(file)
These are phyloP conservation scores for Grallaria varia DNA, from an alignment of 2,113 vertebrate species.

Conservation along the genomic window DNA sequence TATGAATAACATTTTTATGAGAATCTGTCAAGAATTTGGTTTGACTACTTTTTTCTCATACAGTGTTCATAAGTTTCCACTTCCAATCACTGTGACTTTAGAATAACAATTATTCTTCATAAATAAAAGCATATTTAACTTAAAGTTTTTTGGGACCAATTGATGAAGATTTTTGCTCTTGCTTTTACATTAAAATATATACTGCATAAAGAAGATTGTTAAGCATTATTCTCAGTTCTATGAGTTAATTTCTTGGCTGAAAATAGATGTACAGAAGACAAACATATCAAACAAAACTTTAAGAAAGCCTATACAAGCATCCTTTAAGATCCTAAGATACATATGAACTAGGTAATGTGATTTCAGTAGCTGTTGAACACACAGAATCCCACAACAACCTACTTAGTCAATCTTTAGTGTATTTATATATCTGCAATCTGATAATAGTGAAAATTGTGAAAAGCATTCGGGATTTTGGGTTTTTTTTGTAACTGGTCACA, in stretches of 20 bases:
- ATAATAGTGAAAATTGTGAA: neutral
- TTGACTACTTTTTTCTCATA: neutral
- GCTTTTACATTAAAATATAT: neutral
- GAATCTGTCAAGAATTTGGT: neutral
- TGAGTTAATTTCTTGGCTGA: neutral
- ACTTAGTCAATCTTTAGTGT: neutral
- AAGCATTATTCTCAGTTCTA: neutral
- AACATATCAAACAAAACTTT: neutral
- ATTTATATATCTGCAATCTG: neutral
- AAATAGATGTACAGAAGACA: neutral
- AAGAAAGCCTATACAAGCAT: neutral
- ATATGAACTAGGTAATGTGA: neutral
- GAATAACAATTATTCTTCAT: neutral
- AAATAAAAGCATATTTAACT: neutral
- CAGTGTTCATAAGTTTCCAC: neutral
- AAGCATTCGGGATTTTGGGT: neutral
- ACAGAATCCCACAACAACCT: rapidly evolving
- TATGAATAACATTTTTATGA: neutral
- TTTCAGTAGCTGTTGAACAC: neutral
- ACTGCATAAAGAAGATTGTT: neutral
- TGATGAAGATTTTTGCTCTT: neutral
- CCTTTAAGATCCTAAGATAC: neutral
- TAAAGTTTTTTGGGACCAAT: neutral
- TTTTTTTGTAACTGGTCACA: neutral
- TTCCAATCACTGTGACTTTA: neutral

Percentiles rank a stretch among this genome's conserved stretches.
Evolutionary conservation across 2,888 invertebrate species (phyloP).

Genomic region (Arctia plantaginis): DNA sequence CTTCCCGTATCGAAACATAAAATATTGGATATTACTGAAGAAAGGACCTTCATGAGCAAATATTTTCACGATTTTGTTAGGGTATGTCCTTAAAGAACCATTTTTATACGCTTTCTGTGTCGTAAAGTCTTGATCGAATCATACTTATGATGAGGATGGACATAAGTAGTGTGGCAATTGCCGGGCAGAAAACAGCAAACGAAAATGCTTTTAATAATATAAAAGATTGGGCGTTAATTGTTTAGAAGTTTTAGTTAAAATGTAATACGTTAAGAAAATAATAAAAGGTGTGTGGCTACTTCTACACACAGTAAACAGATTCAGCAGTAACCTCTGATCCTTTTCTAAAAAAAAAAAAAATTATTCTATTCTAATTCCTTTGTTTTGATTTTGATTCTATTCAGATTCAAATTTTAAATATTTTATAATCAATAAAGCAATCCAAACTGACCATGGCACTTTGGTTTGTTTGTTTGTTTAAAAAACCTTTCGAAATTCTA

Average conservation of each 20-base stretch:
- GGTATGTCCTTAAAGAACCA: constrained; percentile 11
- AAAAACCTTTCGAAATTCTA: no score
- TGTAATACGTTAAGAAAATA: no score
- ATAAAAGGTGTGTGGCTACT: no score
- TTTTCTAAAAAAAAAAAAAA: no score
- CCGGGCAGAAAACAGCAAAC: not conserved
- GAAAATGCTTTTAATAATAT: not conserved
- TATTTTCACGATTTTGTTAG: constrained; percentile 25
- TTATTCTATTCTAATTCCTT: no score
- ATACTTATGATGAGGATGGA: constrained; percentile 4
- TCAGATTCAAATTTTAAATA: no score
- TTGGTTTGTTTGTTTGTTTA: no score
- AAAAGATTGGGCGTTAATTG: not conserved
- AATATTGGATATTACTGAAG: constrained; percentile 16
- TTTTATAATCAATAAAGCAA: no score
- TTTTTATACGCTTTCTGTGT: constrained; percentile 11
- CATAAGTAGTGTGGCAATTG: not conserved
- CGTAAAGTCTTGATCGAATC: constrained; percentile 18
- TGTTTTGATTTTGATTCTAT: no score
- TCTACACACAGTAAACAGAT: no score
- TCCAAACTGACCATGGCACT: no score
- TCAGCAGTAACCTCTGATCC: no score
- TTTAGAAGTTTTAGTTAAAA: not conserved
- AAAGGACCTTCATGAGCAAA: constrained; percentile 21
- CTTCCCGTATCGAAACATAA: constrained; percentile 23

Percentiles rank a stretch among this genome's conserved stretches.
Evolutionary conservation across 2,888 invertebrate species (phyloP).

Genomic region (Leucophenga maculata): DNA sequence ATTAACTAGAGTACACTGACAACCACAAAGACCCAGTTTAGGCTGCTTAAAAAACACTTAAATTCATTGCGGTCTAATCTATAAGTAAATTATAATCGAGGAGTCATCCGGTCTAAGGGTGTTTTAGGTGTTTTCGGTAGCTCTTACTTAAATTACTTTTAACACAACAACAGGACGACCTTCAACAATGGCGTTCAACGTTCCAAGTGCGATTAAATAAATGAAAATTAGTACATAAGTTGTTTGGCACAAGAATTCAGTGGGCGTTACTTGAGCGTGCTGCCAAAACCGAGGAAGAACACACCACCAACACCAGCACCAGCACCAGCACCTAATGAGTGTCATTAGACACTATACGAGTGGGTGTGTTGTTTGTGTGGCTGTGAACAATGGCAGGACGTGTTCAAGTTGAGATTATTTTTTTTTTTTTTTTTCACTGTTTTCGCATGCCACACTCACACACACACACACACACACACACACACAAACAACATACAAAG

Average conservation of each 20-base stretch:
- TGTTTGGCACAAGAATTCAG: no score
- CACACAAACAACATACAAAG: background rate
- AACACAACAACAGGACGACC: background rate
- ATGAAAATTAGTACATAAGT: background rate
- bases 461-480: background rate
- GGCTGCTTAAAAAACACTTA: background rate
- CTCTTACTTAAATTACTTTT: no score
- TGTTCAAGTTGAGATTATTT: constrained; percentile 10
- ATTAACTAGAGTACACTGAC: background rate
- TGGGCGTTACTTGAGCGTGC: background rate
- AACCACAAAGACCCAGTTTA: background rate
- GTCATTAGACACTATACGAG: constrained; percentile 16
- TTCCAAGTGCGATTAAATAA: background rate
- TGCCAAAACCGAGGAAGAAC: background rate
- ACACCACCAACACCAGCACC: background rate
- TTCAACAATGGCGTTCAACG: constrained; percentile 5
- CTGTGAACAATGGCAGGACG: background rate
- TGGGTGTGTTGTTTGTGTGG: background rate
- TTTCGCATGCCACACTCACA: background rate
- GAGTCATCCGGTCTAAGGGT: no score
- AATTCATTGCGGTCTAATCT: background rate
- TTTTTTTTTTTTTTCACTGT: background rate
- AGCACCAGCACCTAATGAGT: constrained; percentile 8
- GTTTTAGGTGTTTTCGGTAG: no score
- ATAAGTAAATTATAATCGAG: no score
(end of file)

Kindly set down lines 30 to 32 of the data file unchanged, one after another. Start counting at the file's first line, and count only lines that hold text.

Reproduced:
Genomic region (Arctia plantaginis): DNA sequence CTTCCCGTATCGAAACATAAAATATTGGATATTACTGAAGAAAGGACCTTCATGAGCAAATATTTTCACGATTTTGTTAGGGTATGTCCTTAAAGAACCATTTTTATACGCTTTCTGTGTCGTAAAGTCTTGATCGAATCATACTTATGATGAGGATGGACATAAGTAGTGTGGCAATTGCCGGGCAGAAAACAGCAAACGAAAATGCTTTTAATAATATAAAAGATTGGGCGTTAATTGTTTAGAAGTTTTAGTTAAAATGTAATACGTTAAGAAAATAATAAAAGGTGTGTGGCTACTTCTACACACAGTAAACAGATTCAGCAGTAACCTCTGATCCTTTTCTAAAAAAAAAAAAAATTATTCTATTCTAATTCCTTTGTTTTGATTTTGATTCTATTCAGATTCAAATTTTAAATATTTTATAATCAATAAAGCAATCCAAACTGACCATGGCACTTTGGTTTGTTTGTTTGTTTAAAAAACCTTTCGAAATTCTA

Average conservation of each 20-base stretch:
- GGTATGTCCTTAAAGAACCA: constrained; percentile 11